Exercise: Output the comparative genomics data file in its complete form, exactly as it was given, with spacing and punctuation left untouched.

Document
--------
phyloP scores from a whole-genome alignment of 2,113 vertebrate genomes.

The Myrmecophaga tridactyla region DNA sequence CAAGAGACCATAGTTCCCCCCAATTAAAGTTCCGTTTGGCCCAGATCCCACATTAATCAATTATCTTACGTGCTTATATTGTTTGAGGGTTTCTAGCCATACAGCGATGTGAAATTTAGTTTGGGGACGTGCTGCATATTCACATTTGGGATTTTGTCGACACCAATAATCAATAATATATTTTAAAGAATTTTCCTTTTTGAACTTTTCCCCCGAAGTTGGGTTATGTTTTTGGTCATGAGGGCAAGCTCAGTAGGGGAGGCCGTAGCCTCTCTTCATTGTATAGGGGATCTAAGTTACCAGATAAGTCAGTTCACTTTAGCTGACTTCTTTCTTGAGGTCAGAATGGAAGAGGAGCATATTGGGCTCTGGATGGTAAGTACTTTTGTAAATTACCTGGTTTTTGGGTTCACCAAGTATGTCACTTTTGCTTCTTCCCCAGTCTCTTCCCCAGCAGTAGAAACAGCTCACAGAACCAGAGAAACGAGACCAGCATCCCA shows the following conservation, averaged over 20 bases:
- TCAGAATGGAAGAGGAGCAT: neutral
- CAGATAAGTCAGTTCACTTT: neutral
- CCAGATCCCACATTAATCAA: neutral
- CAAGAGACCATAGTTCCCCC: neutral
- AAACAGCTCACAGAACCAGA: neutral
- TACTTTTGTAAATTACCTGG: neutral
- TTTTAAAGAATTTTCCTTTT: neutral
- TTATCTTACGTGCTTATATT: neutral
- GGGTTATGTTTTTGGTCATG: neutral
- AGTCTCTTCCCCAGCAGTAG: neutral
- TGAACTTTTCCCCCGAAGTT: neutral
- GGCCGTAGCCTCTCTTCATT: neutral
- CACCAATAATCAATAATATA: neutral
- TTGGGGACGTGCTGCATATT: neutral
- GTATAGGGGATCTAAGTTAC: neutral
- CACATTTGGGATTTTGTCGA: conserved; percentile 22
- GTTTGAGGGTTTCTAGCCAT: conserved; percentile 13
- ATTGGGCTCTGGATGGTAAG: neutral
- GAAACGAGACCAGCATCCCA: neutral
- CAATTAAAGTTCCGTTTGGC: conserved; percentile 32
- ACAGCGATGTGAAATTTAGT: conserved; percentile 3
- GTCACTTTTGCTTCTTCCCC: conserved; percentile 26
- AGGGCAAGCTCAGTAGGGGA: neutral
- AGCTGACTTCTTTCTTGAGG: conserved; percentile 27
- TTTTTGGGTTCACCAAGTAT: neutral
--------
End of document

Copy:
phyloP scores from a whole-genome alignment of 2,113 vertebrate genomes.

The Myrmecophaga tridactyla region DNA sequence CAAGAGACCATAGTTCCCCCCAATTAAAGTTCCGTTTGGCCCAGATCCCACATTAATCAATTATCTTACGTGCTTATATTGTTTGAGGGTTTCTAGCCATACAGCGATGTGAAATTTAGTTTGGGGACGTGCTGCATATTCACATTTGGGATTTTGTCGACACCAATAATCAATAATATATTTTAAAGAATTTTCCTTTTTGAACTTTTCCCCCGAAGTTGGGTTATGTTTTTGGTCATGAGGGCAAGCTCAGTAGGGGAGGCCGTAGCCTCTCTTCATTGTATAGGGGATCTAAGTTACCAGATAAGTCAGTTCACTTTAGCTGACTTCTTTCTTGAGGTCAGAATGGAAGAGGAGCATATTGGGCTCTGGATGGTAAGTACTTTTGTAAATTACCTGGTTTTTGGGTTCACCAAGTATGTCACTTTTGCTTCTTCCCCAGTCTCTTCCCCAGCAGTAGAAACAGCTCACAGAACCAGAGAAACGAGACCAGCATCCCA shows the following conservation, averaged over 20 bases:
- TCAGAATGGAAGAGGAGCAT: neutral
- CAGATAAGTCAGTTCACTTT: neutral
- CCAGATCCCACATTAATCAA: neutral
- CAAGAGACCATAGTTCCCCC: neutral
- AAACAGCTCACAGAACCAGA: neutral
- TACTTTTGTAAATTACCTGG: neutral
- TTTTAAAGAATTTTCCTTTT: neutral
- TTATCTTACGTGCTTATATT: neutral
- GGGTTATGTTTTTGGTCATG: neutral
- AGTCTCTTCCCCAGCAGTAG: neutral
- TGAACTTTTCCCCCGAAGTT: neutral
- GGCCGTAGCCTCTCTTCATT: neutral
- CACCAATAATCAATAATATA: neutral
- TTGGGGACGTGCTGCATATT: neutral
- GTATAGGGGATCTAAGTTAC: neutral
- CACATTTGGGATTTTGTCGA: conserved; percentile 22
- GTTTGAGGGTTTCTAGCCAT: conserved; percentile 13
- ATTGGGCTCTGGATGGTAAG: neutral
- GAAACGAGACCAGCATCCCA: neutral
- CAATTAAAGTTCCGTTTGGC: conserved; percentile 32
- ACAGCGATGTGAAATTTAGT: conserved; percentile 3
- GTCACTTTTGCTTCTTCCCC: conserved; percentile 26
- AGGGCAAGCTCAGTAGGGGA: neutral
- AGCTGACTTCTTTCTTGAGG: conserved; percentile 27
- TTTTTGGGTTCACCAAGTAT: neutral